McKeldin-Jackson Project oral history collection
This collection is comprised of 87 oral history interviews and 4 related items. The McKeldin-Jackson Project was an effort to examine the Maryland civil rights movement of the mid-20th century through the medium of oral history by focusing on the roles played by pioneering freedom fighter Lillie May Carroll Jackson and Theodore R. McKeldin, who was Mayor of Baltimore (1943-1947, 1963-1967), Governor of Maryland (1951-1959), and an advocate for civil rights. The project was sponsored by the Maryland Historical Society and was supported in part by a grant from the Maryland Committee for the Humanities and Public Policy.
- 1971, 1974-1977
Conditions Governing Access
The collection is open for research use.
Conditions Governing Use
The reproduction of materials in this collection may be subject to copyright restrictions. It is the responsibility of the researcher to determine and satisfy copyright clearances or other case restrictions when publishing or otherwise distributing materials found in the collections. For more information visit the MCHC’s Rights and Permissions page.
The McKeldin-Jackson Project was an effort to examine the Maryland civil rights movement of the mid 20th century through the medium of oral history by focusing on the roles played by Lillie May Jackson and Theodore R. McKeldin. Lillie May Carroll Jackson (1889-1975) was a pioneering freedom fighter beginning in the 1930s and an organizer of the Baltimore Branch of the National Association for the Advancement of Colored People (NAACP). Theodore R. McKeldin (1900-1974) was Mayor of Baltimore (1943-1947, 1963-1967), Governor of Maryland (1951-1959) and an advocate for civil rights. The project was sponsored by the Maryland Historical Society and was supported in part by a grant from the Maryland Committee for the Humanities and Public Policy.
91 Items (87 oral histories; 4 related materials)
Language of Materials
Additional interviews with narrators Marion Bascom, David Glenn, and Lawrence Cardinal Shehan relating to the civil rights movement can be found in the Baltimore Interfaith Series oral history collection, OH BIS.
The MCHC oral history collection also contains two interviews with Theodore McKeldin: OH 8033 and OH 8215.
For more sources on the civil rights movement in the MCHC's collection, please see the Source Guide to the Civil Rights Movement.
A subject guide has been prepared to provide direction for research into some of the main subject areas for the project. The guide is not exhaustive but may be a helpful starting point for research. View the "External Documents" section below.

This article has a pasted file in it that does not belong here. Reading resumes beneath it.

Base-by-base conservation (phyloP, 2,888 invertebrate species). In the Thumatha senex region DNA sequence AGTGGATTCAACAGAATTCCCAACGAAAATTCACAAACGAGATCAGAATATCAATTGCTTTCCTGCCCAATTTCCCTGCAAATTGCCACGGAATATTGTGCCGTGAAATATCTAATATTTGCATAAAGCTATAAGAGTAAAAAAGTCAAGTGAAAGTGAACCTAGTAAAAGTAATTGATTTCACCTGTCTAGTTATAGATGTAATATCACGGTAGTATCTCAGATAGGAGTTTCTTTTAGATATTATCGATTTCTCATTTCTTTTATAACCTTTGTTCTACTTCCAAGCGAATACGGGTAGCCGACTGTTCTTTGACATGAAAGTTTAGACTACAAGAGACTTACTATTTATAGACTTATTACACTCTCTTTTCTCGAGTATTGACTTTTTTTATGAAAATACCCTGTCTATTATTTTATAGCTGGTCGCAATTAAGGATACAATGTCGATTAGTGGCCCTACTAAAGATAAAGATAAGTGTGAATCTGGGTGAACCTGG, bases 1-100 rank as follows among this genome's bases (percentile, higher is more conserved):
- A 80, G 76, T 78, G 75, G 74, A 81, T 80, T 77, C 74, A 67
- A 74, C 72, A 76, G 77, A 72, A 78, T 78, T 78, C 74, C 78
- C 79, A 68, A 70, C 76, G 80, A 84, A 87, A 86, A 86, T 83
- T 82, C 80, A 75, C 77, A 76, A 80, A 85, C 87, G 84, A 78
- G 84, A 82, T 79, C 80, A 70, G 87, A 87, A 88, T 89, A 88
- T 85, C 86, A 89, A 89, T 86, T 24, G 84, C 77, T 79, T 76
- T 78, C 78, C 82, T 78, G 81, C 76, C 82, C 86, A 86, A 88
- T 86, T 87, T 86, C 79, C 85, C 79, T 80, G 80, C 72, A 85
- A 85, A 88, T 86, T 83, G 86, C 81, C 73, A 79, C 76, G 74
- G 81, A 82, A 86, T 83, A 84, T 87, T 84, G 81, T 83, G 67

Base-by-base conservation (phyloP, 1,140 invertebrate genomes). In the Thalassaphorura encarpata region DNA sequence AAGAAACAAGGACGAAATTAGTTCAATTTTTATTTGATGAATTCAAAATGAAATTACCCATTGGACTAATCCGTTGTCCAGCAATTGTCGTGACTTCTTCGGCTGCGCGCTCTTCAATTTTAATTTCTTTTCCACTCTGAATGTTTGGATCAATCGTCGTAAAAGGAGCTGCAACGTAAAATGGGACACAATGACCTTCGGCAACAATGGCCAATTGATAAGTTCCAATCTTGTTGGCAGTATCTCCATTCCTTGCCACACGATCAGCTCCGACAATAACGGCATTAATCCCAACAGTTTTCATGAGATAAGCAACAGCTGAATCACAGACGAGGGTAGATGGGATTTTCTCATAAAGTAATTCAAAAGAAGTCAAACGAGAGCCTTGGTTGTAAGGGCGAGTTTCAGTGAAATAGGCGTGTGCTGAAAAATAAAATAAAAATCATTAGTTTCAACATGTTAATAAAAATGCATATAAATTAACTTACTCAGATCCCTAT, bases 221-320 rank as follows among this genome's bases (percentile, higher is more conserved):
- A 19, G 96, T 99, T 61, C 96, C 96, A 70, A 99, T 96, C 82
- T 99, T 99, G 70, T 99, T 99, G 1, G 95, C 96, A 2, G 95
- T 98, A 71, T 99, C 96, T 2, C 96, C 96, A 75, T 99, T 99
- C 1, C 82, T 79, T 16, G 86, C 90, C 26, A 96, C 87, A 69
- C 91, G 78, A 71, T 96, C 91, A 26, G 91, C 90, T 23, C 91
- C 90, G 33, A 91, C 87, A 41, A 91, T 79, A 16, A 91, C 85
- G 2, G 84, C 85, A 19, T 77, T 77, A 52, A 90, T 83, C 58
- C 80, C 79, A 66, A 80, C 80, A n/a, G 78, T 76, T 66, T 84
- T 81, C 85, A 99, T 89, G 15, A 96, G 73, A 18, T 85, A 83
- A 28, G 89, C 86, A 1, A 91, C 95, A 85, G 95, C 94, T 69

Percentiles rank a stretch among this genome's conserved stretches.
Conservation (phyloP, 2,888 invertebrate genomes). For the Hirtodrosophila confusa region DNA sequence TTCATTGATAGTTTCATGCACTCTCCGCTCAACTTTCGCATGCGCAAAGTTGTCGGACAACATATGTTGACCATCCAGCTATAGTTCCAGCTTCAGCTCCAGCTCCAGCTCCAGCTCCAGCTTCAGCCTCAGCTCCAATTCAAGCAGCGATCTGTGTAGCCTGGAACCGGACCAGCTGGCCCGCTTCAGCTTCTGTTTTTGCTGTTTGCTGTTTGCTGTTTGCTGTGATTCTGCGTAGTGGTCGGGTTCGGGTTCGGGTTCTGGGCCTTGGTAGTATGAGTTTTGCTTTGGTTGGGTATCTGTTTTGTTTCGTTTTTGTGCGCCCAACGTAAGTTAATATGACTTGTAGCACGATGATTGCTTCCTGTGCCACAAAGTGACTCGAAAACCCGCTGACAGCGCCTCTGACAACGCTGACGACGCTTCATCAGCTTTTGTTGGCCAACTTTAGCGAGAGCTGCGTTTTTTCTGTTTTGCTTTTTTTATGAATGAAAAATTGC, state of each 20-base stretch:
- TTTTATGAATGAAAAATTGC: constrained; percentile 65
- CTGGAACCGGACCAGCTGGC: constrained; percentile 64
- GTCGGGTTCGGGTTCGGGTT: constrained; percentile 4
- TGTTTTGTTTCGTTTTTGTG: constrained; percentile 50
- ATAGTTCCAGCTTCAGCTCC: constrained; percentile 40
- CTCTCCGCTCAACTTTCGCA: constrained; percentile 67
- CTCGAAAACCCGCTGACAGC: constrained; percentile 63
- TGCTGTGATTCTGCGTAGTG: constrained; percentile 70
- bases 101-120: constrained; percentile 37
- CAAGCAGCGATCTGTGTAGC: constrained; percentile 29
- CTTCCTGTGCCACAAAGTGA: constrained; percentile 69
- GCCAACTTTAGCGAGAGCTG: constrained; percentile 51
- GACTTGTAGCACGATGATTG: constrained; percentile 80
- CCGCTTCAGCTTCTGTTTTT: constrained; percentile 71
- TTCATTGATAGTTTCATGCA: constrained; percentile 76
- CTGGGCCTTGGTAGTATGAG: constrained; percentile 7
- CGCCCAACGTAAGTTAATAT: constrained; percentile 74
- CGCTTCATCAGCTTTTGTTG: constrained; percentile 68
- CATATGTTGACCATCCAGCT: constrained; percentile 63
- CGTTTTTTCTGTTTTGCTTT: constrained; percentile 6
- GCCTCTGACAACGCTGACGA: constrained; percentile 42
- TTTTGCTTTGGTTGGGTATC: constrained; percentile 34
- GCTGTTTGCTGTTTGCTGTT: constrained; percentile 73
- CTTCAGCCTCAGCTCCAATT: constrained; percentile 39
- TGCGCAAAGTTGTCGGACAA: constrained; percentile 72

Scope and Contents
This collection is comprised of 87 oral history interviews and 4 other related items. Materials available for the interviews include audio recordings, transcripts, tape indexes, newspaper clippings, biographical information, and interview evaluations. Each item record indicates whether a complete transcript or an uncorrected transcript is available for an oral history.
All recordings within the collection are digitized and continue to be added to MCHC's Digital Collections portal.
Interviews were conducted from 1975-1977, with some earlier recordings made prior to the project added to the collection. Narrators range from leaders in the Maryland civil rights movement and local activists, to people opposed to the movement. Narrators include Lillie May Carroll Jackson’s children: Juanita Jackson Mitchell, Virginia Jackson Kiah, and Bowen Keiffer Jackson; Parren Mitchell, U.S. Congressman, 1971-1987; Donald G. Murray, the first African American admitted to the University of Maryland Law School; Verda Welcome, one of the first Black women to be elected to a state Senate; Thomas J. D’Alesandro III, mayor of Baltimore, 1967-1971; Clarence Mitchell, Jr., chief lobbyist to the NAACP; Vernon Naimaster, Great Titan of the Maryland Ku Klux Klan; and Dr. J.E.T. Camper, a prominent physician who also devoted his career to seeking racial justice and equality.
In addition to these oral history interviews, there are four items related to the project that are included with the collection. There is an audio recording of a radio program on which narrators David Glenn and Judge Robert Watts appeared to discuss the McKeldin-Jackson project with host Alan Christian. There is an audio recording as well as textual materials from the colloquium and exhibition held at the Maryland Historical Society to commemorate the McKeldin-Jackson project on November 16, 1976. There is also a research paper written by a Goucher College student on Theodore R. McKeldin and the civil rights movement in Maryland and a binder containing information on the development and progress of the McKeldin-Jackson project.
- Guide to the McKeldin-Jackson project oral history collection
- Under Revision
- Description rules
- Describing Archives: A Content Standard
- Language of description
- Script of description
- 2020-07-08: Manually entered into ArchivesSpace by Emily Somach.